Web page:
Starts With A Bang

Cosmic superclusters, the Universe’s largest structures, don’t actually exist (Synopsis)

The Laniakea supercluster, containing the Milky Way (red dot), on the outskirts of the Virgo Cluster (large white collection near the Milky Way). Image credit: Tully, R. B., Courtois, H., Hoffman, Y & Pomarède, D. Nature 513, 71–73 (2014).

“It’s the gravity that shapes the large scale structure of the universe, even though it is the weakest of four categories of forces.” -Stephen Hawking

Galaxies don’t just exist in isolation in our Universe, but are often found bound together as a part of even grander structures. Our own Milky Way is bound in a galactic group (our local group), nearby are larger groups and galaxy clusters, and on still larger scales, cosmic superclusters appear to encompass as many as 100,000 individual galaxies.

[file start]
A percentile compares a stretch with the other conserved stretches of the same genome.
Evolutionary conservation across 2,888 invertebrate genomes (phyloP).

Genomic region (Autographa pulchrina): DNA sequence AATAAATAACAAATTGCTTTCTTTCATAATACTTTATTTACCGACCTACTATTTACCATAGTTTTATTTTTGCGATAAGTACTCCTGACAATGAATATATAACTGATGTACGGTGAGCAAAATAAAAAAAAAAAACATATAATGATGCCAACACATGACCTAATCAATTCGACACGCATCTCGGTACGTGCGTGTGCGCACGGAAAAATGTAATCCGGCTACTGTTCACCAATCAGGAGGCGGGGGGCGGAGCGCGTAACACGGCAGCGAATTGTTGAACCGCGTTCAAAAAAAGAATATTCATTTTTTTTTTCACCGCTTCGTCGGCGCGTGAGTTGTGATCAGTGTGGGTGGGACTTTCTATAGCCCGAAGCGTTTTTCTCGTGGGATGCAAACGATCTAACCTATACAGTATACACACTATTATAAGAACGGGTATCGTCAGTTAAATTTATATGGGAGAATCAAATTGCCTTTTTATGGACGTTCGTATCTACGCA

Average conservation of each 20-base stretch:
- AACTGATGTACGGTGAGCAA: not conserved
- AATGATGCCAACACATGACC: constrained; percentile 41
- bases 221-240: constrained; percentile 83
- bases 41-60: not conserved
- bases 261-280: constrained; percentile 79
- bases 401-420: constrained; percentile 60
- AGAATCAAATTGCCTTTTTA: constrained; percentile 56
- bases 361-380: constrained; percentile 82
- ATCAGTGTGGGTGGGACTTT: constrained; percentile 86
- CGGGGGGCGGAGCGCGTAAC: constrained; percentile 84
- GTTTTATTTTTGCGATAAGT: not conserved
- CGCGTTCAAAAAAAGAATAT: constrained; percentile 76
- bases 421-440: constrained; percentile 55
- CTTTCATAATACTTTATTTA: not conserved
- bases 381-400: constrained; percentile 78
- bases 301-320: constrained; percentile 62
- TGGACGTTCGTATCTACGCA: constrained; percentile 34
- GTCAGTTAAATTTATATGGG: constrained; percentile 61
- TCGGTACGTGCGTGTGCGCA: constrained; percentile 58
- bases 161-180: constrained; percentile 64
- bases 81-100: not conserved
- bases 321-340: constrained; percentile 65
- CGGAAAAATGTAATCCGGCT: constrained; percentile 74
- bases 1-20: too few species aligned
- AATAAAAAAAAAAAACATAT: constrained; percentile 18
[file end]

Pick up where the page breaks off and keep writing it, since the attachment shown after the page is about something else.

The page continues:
Outlined in light blue, giant collections of galaxies can be divided up into superclusters. But this classification doesn’t make superclusters real. Image credit: The Laniakea supercluster of galaxies R. Brent Tully, Hélène Courtois, Yehuda Hoffman & Daniel Pomarède, Nature 513, 71–73 (04 September 2014).

Yet it isn’t sufficient to simply see what appears to be a collection and draw an imaginary line around it. You can’t just give something a name and proclaim that it’s meaningful because you defined it. Instead, for a collection of objects in space, they need to be gravitationally bound together and connected. Thanks to dark energy, these superclusters aren’t.

A large collection of many thousands of galaxies makes up our nearby neighborhood within 100,000,000 light years. It’s dominated by the Virgo Cluster, but many other mass collections abound. Image credit: Wikimedia Commons user Andrew Z. Colvin.

Over billions of years, the galaxies in even our own Local Group will separate from the other clusters and groups nearby, and we’ll never wind up with a bound supercluster. Not here, and not anywhere in the Universe.